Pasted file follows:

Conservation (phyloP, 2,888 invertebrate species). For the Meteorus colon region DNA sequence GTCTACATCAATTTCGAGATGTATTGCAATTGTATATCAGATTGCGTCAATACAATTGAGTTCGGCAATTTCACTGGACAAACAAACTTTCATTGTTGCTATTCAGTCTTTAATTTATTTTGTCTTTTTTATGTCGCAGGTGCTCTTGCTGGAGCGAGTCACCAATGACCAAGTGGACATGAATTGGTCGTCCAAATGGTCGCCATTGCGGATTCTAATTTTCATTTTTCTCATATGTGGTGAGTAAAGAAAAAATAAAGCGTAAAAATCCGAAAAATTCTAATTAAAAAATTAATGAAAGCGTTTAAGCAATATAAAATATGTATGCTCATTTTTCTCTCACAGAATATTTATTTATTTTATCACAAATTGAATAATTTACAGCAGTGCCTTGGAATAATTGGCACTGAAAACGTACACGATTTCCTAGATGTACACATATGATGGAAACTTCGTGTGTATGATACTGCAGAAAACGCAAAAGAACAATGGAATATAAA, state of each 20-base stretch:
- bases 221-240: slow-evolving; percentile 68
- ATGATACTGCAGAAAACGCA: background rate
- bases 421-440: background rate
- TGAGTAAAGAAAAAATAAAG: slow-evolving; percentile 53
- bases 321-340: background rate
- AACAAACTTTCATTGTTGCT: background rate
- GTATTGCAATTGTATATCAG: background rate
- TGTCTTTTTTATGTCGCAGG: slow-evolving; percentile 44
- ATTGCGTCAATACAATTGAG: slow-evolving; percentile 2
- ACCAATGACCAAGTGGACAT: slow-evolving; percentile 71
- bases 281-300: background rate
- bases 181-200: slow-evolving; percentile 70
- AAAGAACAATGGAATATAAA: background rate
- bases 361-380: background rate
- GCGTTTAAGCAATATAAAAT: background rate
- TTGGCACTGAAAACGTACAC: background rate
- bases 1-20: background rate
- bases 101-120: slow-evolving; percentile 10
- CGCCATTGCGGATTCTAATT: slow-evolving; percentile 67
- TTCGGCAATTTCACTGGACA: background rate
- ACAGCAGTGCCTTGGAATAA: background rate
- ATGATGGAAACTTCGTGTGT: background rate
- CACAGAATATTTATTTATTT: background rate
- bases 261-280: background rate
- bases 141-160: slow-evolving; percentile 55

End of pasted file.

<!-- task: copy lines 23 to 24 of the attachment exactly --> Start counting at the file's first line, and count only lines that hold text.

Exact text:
- ATGATGGAAACTTCGTGTGT: background rate
- CACAGAATATTTATTTATTT: background rate